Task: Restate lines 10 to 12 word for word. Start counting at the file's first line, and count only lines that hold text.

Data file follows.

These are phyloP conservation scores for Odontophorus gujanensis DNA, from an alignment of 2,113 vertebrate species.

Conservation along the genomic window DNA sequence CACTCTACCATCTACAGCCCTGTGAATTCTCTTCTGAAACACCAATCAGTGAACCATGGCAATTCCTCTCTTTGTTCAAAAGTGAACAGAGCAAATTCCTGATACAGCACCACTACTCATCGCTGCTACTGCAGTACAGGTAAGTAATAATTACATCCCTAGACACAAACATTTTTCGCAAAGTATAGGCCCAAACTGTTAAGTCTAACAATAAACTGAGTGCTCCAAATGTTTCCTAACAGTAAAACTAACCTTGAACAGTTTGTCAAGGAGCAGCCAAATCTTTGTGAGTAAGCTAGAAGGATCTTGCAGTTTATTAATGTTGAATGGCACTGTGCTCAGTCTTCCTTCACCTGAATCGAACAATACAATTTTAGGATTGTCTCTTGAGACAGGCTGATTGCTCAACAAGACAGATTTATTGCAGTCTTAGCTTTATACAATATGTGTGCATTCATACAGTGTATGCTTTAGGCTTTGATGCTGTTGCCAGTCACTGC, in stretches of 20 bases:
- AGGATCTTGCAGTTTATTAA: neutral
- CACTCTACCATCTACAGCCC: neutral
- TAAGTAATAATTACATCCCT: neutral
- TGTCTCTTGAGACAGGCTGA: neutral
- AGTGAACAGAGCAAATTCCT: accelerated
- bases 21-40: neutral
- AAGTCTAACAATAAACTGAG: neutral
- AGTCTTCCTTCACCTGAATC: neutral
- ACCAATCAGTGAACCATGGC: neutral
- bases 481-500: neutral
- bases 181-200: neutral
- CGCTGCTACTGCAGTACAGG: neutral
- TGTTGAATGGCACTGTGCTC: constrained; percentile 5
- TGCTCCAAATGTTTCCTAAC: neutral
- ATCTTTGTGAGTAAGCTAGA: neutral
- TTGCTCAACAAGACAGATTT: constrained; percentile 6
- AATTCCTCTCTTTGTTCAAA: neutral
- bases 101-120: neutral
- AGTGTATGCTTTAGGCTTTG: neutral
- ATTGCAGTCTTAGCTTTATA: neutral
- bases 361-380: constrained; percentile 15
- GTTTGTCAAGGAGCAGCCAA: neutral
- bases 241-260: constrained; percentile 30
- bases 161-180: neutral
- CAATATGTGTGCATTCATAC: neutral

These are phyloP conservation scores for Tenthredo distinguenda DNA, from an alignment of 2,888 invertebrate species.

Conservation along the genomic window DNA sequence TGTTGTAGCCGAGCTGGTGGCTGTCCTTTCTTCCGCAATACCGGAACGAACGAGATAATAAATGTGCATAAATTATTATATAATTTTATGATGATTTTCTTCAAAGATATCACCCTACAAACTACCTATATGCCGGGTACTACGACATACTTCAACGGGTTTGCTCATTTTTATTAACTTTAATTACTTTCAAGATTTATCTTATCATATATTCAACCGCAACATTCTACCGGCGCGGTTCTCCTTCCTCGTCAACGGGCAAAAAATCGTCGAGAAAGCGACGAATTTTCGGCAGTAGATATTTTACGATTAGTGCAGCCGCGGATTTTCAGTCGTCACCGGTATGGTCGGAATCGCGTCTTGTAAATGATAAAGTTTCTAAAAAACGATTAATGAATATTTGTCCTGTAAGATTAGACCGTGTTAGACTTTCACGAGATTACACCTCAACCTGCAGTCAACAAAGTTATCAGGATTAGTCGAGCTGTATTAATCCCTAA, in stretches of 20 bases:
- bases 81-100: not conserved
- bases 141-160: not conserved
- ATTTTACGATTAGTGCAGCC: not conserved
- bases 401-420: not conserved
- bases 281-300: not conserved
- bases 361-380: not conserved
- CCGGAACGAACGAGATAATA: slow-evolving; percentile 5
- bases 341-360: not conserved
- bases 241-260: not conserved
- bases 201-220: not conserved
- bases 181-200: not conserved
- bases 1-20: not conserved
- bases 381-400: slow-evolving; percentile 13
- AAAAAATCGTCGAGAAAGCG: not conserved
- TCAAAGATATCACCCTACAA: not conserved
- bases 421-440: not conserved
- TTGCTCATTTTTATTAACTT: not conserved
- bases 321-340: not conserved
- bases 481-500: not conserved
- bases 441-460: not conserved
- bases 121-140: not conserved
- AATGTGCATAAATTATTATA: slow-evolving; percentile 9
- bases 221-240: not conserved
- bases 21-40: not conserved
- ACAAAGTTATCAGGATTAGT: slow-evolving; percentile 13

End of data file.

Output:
- AGTCTTCCTTCACCTGAATC: neutral
- ACCAATCAGTGAACCATGGC: neutral
- bases 481-500: neutral